- Dairy products
- Meat, fish, poultry, eggs, and other animal products
- Legumes, nuts, and beans
To Reduce Cholesterol and Fat
To Keep Arteries Healthy
To Help Lower Blood Pressure
Understanding Serving Size
- ½ of a chicken breast or a chicken leg with thigh (without skin)
- ¾ cup of flaked fish
- two thin slices of lean roast beef
- Lake trout
- Albacore tuna
- Light (rather than dark) meat of chicken, Cornish hen, and turkey without skin
- Lean cuts of beef, such as round, sirloin, chuck, and loin
- Lean or extra lean ground beef that has no more than 15% fat
- Lean ham and pork, such as tenderloin and loin chop
- Lean cuts of emu, buffalo, and ostrich
- When dining
in restaurants and when cooking at home, choose lighter cooking methods, such as:
- Use ground turkey in place of ground beef
- Buy "choice" or "select" grades of beef instead of "prime"
- Use turkey sausage in place of regular breakfast sausage
Try soy and vegetable-based products:
- Textured vegetable protein in place of ground meat
- Veggie or soy burgers and hot dogs in place of the meat versions
- Roll a tortilla around pinto beans, diced tomatoes, shredded lettuce, and low-fat cheese, and warm it in the oven.
- Top a baked potato with sauteed black beans, onions, scallions, and some salsa.
- Dip carrot sticks and apple slices in hummus.
- Use a bean spread on sandwiches instead of mayonnaise.
- Toss white beans and tomatoes with pasta and fresh basil.
- Throw a can or two of beans—any kind—into a pot of chili or soup.
- Fold eggs around pinto beans and tomatoes for your next omelet.
- Have baked beans with hearty dinner rolls for a warm, satisfying meal.
In the Dairy Case
- If you are used to full-fat or 2% milk, mix your regular milk with 1% at first to wean yourself off the higher fat milk. Slowly make the mixture more 1% until you are used to the lighter taste.
- If you cannot get used to skim milk, 1% is still a good low-fat option.
- Mix cheeses, too. Use some regular and some low-fat, so you will not feel you are missing out on the flavor.
- When choosing low-fat yogurts, note that the calorie levels are often only lower in the versions that are "light".
And What About Eggs?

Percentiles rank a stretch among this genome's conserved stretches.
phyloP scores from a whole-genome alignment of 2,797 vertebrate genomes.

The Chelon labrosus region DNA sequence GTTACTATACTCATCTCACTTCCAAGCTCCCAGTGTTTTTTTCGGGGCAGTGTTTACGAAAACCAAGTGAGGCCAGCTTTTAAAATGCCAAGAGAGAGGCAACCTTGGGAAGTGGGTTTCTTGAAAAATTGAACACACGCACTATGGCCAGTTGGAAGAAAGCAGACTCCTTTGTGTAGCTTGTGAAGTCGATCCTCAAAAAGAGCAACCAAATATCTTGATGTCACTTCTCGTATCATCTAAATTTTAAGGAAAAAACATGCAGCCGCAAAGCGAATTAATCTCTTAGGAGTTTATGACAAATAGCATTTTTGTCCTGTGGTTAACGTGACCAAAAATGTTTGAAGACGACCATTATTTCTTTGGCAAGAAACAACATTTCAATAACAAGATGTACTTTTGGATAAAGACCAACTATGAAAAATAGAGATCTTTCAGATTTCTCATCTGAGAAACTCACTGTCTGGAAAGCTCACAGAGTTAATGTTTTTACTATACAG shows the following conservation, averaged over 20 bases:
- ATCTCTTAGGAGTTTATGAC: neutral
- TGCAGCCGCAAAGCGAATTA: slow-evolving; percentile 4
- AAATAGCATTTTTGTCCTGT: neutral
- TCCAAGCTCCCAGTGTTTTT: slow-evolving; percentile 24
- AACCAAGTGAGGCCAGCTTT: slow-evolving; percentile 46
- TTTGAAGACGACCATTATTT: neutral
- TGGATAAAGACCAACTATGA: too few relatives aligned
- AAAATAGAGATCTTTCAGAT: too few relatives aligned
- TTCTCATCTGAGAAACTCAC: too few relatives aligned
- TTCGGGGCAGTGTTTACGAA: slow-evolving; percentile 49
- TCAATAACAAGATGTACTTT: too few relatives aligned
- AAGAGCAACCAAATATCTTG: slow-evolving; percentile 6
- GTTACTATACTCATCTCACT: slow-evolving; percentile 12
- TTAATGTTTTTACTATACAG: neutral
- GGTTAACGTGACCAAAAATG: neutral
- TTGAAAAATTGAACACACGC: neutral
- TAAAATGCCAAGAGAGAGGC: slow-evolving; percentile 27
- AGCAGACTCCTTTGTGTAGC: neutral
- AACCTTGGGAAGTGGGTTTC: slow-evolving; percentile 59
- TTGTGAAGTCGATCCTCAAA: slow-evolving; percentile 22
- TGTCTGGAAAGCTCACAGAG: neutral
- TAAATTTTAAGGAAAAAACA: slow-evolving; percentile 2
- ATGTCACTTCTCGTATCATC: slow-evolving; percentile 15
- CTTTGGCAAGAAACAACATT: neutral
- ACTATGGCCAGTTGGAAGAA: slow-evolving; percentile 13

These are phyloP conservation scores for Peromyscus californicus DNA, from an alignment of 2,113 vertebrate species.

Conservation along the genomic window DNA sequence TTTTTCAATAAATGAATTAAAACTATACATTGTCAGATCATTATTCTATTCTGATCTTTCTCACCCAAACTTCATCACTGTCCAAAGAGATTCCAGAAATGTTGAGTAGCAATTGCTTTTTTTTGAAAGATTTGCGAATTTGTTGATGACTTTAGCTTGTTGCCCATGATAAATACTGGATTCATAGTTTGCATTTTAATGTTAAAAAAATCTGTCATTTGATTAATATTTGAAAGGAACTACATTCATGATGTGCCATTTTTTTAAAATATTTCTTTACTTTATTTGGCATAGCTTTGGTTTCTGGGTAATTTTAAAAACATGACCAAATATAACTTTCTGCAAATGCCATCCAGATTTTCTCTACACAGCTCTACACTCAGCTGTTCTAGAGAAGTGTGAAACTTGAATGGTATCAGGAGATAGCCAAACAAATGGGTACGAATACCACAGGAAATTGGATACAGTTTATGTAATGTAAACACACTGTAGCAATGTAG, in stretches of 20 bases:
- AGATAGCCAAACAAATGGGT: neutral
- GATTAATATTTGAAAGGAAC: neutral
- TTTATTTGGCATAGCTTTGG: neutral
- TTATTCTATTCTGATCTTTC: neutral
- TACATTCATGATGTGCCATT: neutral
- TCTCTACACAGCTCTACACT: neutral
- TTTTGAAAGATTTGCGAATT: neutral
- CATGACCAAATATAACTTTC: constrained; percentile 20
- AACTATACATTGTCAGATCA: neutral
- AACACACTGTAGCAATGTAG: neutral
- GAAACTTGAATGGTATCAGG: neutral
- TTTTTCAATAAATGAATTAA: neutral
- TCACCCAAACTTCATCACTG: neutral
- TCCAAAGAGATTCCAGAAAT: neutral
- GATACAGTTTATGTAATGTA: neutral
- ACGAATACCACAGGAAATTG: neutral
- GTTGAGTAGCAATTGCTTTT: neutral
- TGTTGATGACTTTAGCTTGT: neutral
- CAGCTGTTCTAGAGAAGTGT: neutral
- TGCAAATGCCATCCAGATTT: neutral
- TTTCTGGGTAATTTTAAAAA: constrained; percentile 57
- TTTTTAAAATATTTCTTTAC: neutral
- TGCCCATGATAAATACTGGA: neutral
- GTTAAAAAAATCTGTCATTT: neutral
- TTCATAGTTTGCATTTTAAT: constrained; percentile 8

- Make an omelet with one egg yolk and a few egg whites.
- In cooking and baking, use two egg whites, or one egg white plus two teaspoons of unsaturated oil, in place of one whole egg.
- Try cholesterol-free commercial egg substitutes.
Academy of Nutrition and Dietetics http://www.eatright.org/
American Heart Association http://www.heart.org/
Canadian Cardiovascular Society http://www.ccs.ca/
Heart and Stroke Foundation of Canada http://www.heartandstroke.com/
Cooking for lower cholesterol. American Heart Association website. Available at: http://www.heart.org/HEARTORG/Conditions/Cholesterol/PreventionTreatmentofHighCholesterol/Cooking-for-Lower-Cholesterol%5FUCM%5F305630%5FArticle.jsp. Updated February 8, 2012. Accessed September 11, 2012.
DASH diet. EBSCO DynaMed website. Available at: http://www.ebscohost.com/dynamed/. Updated August 26, 2011. Accessed September 11, 2012.
DASH diet. Mayo Clinic website. Available at: http://www.mayoclinic.com/health/dash-diet/HI00047. Updated May 15, 2010. Accessed September 11, 2012.
Diet and lifestyle recommendations. American Heart Association website. Available at: http://www.heart.org/HEARTORG/GettingHealthy/NutritionCenter/HealthyDietGoals/Dictionary-of-Nutrition%5FUCM%5F305855%5FArticle.jsp. Updated June 29, 2012. Accessed September 11, 2012.
Dietary recommendations for cardiovascular disease prevention. EBSCO DynaMed website. Available at: http://www.ebscohost.com/dynamed/. Updated July 30, 2012. Accessed September 11, 2012.
Fish and omega-3 fatty acids. American Heart Association website. Available at: http://www.heart.org/HEARTORG/GettingHealthy/NutritionCenter/HealthyDietGoals/Fish-and-Omega-3-Fatty-Acids%5FUCM%5F303248%5FArticle.jsp. Updated September 7, 2010. Accessed September 11, 2012.
Fish oil. EBSCO Natural and Alternative Treatments website. Available at: http://www.ebscohost.com/biomedical-libraries/natural-alternative-treatments. Updated August 2012. Accessed September 11, 2012.
High cholesterol. Mayo Clinic website. Available at: http://www.mayoclinic.com/health/cholesterol/CL00002. Updated July. Acce 27, 2012. Accessed September 11, 2012.
Kassel K. Eating a diet low in saturated fat, trans fat, and cholesterol. EBSCO Health Library website. Available at: http://www.ebscohost.com/healthLibrary/. Updated January 2011. Accessed September 11, 2012.
Meat, poultry, and fish. American Heart Association website. Available at: http://www.heart.org/HEARTORG/GettingHealthy/NutritionCenter/Meat-Poultry-and-Fish%5FUCM%5F306002%5FArticle.jsp. Updated January 20, 2012. Accessed September 11, 2012.
- Reviewer: Brian Randall, MD
- Review Date: 09/2012 -
- Update Date: 09/11/2012 -